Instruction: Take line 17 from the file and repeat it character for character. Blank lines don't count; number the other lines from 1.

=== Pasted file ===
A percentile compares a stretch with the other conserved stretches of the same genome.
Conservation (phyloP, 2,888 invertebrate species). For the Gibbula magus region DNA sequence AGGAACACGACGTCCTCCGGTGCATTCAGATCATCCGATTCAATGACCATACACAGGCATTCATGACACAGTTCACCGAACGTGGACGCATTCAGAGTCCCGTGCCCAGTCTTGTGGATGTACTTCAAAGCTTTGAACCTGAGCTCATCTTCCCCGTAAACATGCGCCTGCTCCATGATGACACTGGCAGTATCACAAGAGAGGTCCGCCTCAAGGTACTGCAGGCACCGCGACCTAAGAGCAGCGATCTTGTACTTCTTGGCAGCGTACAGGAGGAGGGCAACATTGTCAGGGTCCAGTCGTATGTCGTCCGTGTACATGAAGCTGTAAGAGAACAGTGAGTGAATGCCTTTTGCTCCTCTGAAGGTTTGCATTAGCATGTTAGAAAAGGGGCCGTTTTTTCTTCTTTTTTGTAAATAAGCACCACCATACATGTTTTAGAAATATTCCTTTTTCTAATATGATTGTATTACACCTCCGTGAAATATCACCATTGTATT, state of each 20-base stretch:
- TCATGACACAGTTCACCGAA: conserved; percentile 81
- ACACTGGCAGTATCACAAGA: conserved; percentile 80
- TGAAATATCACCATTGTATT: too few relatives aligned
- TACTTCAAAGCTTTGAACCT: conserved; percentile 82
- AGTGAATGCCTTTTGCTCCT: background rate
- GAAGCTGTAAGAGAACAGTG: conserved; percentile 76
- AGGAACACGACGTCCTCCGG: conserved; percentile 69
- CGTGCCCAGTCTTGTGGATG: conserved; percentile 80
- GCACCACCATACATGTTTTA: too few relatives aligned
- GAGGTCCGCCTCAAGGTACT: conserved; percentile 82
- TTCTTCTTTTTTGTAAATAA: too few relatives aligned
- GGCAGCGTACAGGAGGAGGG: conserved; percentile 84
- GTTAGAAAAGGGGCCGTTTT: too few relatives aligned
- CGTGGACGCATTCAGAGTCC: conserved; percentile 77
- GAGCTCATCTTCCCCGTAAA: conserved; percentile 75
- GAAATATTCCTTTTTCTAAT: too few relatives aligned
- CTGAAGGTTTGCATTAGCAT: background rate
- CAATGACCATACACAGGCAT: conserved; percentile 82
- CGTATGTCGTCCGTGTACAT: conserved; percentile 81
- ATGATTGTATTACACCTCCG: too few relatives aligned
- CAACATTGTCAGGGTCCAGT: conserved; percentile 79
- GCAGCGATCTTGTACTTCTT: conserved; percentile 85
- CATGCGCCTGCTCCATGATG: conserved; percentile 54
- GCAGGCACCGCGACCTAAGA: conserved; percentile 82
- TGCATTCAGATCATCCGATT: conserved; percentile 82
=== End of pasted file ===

- GAGCTCATCTTCCCCGTAAA: conserved; percentile 75